APD customer Rachel Caylor has worked at a Pensacola Walmart for seven years. Caylor recently moved up to a cashier position, which was her goal. Caylor’s Supervisor, Shalawn Kennedy, was impressed with Caylor’s persistence and willingness to volunteer to help as a cashier so they offered her the permanent cashier position. Kennedy said, “Rachel has a great work ethic. She is an all-around girl because she is knowledgeable about a lot of areas. She is reliable and dependable. Rachel does what is asked of her, then more. She is also great with customers.”

Individuals just want a chance to prove themselves to a willing employer. APD works in partnership with the state’s Vocational Rehabilitation (VR) program to provide support that the individual and the employer may need to ensure a successful job match.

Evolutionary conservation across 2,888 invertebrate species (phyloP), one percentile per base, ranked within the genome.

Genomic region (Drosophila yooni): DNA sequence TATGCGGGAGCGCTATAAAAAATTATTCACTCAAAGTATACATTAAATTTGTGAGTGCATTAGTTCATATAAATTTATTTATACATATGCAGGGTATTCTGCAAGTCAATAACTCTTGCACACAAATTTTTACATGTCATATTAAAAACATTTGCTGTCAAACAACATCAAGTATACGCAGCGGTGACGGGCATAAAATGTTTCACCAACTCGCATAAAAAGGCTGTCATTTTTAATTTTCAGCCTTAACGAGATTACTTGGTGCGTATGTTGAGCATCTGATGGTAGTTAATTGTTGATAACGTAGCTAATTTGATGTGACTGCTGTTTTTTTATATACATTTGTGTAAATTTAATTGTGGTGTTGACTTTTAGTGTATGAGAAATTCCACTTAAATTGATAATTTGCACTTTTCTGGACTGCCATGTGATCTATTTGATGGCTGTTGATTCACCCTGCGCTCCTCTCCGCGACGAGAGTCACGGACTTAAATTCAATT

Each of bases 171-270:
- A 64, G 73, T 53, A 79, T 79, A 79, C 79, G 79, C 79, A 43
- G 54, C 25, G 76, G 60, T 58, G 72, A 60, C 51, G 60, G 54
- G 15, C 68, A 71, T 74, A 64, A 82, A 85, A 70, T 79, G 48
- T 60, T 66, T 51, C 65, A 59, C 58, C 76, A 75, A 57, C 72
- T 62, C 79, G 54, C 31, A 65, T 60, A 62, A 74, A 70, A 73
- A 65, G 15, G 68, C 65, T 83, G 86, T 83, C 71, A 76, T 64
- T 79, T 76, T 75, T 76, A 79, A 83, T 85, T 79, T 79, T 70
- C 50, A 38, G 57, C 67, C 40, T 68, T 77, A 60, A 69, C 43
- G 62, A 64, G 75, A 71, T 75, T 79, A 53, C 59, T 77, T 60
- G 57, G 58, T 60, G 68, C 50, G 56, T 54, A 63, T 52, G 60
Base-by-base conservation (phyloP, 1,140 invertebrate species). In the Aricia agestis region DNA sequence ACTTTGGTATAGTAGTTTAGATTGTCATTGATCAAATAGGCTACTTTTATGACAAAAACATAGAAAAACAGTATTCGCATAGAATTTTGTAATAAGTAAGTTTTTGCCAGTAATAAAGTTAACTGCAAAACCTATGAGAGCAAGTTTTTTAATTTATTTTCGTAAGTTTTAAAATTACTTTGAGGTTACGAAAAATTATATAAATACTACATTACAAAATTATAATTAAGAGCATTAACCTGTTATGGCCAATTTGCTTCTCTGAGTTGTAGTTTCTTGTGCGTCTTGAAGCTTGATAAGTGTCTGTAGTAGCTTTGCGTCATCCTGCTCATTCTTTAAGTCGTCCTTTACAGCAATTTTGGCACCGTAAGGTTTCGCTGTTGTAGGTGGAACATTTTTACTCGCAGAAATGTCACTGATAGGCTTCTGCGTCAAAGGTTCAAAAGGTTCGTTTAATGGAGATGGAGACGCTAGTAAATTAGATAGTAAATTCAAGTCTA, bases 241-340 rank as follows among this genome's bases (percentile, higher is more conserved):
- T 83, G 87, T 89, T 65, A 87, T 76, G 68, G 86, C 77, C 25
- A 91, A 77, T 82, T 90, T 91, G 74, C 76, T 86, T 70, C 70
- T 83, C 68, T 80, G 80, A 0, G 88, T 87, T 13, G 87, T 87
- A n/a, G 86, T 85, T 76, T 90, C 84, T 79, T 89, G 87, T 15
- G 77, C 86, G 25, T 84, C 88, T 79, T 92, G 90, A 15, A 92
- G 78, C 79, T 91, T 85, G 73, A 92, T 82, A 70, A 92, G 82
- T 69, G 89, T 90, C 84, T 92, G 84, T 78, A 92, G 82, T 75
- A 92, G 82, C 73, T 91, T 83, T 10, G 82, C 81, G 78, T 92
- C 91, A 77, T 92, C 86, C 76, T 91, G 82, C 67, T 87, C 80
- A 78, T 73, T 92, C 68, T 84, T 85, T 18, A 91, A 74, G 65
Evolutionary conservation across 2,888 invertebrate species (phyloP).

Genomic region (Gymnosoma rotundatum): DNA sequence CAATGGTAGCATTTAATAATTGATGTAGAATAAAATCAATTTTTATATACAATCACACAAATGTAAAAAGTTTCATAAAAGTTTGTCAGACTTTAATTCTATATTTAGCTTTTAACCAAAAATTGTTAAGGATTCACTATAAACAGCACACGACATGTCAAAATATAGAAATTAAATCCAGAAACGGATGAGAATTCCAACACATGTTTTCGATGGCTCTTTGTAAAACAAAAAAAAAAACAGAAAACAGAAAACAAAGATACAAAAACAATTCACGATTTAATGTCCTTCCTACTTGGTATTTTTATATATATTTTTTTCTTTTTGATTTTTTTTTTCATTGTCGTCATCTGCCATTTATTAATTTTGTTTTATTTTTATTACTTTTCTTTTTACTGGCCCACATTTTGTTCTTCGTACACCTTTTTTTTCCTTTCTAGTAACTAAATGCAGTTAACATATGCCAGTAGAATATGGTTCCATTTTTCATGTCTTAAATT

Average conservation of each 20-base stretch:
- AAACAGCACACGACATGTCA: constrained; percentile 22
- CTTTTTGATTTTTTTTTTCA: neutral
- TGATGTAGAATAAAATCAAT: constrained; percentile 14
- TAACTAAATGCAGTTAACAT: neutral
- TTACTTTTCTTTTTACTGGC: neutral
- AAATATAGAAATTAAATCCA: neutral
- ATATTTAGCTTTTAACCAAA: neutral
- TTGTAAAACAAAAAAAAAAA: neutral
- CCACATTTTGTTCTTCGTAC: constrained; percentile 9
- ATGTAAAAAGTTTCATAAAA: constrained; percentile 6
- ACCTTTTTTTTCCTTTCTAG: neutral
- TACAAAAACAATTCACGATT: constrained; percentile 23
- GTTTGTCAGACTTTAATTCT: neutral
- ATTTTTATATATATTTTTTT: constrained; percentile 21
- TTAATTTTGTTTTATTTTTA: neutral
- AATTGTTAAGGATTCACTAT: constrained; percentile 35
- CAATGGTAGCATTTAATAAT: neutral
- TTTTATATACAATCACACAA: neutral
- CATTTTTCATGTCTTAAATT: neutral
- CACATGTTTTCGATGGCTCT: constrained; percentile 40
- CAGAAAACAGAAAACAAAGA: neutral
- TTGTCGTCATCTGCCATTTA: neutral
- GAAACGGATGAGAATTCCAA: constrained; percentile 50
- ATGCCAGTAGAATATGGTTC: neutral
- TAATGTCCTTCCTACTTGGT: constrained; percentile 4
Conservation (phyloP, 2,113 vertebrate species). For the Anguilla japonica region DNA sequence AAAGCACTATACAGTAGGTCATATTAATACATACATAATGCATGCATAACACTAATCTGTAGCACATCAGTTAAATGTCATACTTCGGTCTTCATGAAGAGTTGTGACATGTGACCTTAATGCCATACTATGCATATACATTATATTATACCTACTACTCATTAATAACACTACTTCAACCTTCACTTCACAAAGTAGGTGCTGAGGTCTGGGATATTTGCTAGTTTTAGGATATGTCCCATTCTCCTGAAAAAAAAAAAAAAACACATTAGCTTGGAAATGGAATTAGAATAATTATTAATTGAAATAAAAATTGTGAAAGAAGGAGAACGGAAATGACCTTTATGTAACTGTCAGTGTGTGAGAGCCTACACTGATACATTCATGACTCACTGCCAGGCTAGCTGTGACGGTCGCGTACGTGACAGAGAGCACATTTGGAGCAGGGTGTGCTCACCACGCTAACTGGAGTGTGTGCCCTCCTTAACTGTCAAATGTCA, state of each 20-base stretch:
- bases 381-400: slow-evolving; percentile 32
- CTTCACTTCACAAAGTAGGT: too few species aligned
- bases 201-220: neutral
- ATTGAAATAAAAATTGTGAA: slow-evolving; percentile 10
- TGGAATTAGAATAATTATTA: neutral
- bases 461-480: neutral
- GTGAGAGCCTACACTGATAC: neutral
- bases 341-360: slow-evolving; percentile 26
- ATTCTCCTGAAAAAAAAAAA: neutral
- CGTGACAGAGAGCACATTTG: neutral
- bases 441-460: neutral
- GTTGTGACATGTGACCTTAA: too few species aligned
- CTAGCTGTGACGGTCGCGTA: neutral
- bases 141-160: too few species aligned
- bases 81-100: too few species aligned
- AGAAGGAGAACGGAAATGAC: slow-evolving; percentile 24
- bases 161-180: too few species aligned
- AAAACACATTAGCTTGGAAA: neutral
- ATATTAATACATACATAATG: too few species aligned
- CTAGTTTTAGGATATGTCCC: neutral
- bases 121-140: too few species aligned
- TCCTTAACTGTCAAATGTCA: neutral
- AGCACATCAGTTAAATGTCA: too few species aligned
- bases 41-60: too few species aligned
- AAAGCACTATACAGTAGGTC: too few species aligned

I hope to see more people with disabilities finding long-term careers, like Caylor. We need companies that are willing to provide job opportunities to all people who are qualified and able to perform the work. I want to assure you that APD, VR, Blind Services, Department of Economic Opportunity, Veterans’ Affairs, and other programs are here to help your organization make the best job match. And we will be there in the future should either party need assistance. We want the partnership to be a win-win for everyone involved and your organization to have a dedicated employee, just like Rachel Caylor.

 

To read the rest of the October edition of The Champion visit our website  at http://apdcares.org/champion/